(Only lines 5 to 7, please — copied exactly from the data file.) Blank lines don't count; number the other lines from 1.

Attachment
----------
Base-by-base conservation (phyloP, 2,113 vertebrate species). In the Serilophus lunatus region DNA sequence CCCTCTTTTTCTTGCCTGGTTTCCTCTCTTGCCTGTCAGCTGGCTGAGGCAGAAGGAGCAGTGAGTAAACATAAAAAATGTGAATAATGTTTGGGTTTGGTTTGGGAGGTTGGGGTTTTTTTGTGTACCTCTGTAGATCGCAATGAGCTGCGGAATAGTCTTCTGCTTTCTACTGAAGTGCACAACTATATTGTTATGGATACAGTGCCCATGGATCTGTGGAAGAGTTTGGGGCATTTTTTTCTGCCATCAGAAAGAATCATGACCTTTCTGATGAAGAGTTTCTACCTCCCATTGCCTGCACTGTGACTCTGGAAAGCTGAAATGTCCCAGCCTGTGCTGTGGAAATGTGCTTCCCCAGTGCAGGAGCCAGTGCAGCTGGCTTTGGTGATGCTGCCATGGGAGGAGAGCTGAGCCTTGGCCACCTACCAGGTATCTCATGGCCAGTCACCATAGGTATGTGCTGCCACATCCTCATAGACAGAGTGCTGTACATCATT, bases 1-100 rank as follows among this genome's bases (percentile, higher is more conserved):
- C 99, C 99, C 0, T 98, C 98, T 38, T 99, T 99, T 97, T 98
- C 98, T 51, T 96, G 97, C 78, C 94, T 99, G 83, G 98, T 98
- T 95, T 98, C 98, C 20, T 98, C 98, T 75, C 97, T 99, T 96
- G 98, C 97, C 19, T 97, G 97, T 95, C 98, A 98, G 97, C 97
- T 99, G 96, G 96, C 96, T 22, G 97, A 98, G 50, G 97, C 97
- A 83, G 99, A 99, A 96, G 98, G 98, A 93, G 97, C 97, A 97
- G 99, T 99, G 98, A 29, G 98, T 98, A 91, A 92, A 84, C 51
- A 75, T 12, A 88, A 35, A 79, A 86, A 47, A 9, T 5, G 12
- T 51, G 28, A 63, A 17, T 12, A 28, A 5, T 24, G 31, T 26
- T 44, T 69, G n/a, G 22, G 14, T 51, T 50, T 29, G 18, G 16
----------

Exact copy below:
- G 98, C 97, C 19, T 97, G 97, T 95, C 98, A 98, G 97, C 97
- T 99, G 96, G 96, C 96, T 22, G 97, A 98, G 50, G 97, C 97
- A 83, G 99, A 99, A 96, G 98, G 98, A 93, G 97, C 97, A 97